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Published 6 April 2020
The doctrine is used to determine causation and assess damages in cases where the claimant has lost the opportunity to pursue a course of action, which they contend would have been pursued and had a “chance” of achieving some (usually monetary) benefit. Common examples are “lost litigation” cases where a claimant has lost the chance of pursuing another party and “lost transaction” cases where a claimant asserts they missed out on securing a better deal with another, because of negligent solicitors’ professional advice.
Loss of chance cases are assessed in two stages. The claimant is subject to the usual “but for” test on the question of whether the chance would have been taken in the first place, but for the breach and will need to establish they would have taken the chance on the balance of probabilities. However, the courts diverge from the “but for” test when assessing the prospects of a claimant being successful in recovering a benefit against the third party. This is because the evidence required by the claimant to prove (but for the breach) they would have secured some benefit, is outside the claimant’s knowledge and control and the third party would have to speculate on the hypothetical outcome which would have been dependent on a different set of facts. This is referred to as the “counterfactual”, in effect, predicting the past.
If the court accepts the chance would have been taken by the claimant and the prospects of securing some benefit were “real and substantial” by reference to the doctrine in the Court of Appeal decision of Allied Maples Group Ltd v Simmons and Simmons  1 W.L.R (more than 10% chance of securing a better outcome), the court then calculates damages based upon the chances of success in percentage terms. For example, if the court assess a claimant’s chances of securing £500,000 damages in the “lost litigation” at 40%, then the claimant would receive £200,000.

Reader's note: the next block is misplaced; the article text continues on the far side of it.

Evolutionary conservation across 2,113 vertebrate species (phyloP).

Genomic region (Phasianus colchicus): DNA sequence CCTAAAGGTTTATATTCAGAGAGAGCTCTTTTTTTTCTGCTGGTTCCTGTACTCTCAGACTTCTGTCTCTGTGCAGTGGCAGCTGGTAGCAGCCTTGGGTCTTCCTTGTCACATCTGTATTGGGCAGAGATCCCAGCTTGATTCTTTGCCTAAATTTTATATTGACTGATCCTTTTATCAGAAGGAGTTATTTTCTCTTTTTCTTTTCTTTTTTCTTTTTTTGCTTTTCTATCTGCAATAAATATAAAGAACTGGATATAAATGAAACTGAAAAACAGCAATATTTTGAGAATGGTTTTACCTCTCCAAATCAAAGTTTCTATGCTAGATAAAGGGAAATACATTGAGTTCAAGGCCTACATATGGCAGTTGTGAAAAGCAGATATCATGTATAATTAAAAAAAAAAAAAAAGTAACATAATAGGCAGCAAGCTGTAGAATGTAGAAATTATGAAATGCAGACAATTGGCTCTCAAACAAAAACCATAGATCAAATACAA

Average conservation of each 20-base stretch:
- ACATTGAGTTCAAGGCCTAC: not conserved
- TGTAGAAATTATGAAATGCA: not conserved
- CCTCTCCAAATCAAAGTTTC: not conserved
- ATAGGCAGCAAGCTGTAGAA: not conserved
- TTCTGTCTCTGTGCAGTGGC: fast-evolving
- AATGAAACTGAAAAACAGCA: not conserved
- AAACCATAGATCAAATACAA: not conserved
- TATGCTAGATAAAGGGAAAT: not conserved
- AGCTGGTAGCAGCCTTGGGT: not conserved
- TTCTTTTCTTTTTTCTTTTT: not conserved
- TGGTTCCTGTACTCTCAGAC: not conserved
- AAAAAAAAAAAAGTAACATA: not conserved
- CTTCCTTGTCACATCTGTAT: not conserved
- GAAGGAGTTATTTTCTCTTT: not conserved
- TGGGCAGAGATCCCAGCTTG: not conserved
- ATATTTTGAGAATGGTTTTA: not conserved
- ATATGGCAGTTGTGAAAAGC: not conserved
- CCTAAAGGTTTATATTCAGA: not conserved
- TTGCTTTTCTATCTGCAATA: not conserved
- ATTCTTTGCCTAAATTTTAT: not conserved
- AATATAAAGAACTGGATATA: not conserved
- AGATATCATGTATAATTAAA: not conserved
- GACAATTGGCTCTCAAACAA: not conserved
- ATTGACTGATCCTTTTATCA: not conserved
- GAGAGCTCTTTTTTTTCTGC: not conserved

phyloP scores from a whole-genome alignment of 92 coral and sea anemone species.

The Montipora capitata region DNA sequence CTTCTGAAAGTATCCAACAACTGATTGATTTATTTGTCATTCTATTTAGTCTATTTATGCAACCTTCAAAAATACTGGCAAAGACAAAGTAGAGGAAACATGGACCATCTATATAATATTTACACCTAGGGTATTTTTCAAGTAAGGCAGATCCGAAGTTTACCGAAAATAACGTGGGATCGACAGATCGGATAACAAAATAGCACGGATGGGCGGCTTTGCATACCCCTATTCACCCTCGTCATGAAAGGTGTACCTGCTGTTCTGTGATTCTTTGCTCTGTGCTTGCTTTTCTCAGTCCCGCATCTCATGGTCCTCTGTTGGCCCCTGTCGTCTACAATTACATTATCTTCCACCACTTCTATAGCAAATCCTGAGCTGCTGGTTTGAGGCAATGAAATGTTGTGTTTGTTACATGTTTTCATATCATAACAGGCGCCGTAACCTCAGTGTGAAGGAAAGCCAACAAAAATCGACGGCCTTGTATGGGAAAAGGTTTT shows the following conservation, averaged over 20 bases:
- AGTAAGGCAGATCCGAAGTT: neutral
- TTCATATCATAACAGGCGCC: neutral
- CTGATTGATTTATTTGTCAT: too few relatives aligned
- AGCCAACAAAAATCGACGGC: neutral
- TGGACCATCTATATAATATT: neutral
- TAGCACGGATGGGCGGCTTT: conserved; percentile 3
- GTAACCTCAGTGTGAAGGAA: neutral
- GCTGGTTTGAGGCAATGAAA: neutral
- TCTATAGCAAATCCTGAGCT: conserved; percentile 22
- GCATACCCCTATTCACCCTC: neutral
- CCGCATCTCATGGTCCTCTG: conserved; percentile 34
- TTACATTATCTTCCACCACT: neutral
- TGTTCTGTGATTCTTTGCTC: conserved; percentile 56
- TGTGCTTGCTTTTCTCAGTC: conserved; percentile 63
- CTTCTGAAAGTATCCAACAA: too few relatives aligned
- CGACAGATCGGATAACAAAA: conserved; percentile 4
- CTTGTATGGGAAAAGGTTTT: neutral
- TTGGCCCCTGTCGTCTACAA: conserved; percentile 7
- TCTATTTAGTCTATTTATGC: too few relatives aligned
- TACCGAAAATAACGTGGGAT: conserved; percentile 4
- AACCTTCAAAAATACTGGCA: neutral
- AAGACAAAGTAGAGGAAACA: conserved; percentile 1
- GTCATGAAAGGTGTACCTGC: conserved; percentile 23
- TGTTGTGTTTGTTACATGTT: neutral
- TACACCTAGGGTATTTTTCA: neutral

Recent Supreme Court Decisions
In 2019 the Supreme Court reviewed the application of the loss of chance doctrine and how the doctrine is to be applied in the particular circumstances of two cases of “lost litigation”. Both claims related to claimants who had suffered vibration white finger through working as miners. Within the primary claims against the British Coal Corporation, the two claimants were not advised by their solicitors to claim for “services”, being the inability to perform day-to-day household activities due to the injury and they sued for the lost chance to pursue this head of loss.
In Perry v Raleys Solicitors  UKSC 5 the court considered the approach to be adopted in a “lost litigation” claim which the defendant solicitors argued should not have been pursued. The court confirmed that “nuisance value” claims fall outside of the doctrine of loss of chance as do dishonest claims and in determining whether the claimant’s claim would have been honest, this is subject to the normal standard of evidence in civil litigation, being on the balance of probabilities. Such evidence falls within the claimant’s own knowledge. The court held that, in this case, the claimant could not have honestly pursued a lost claim and as a result concluded that he would not have pursued the claim.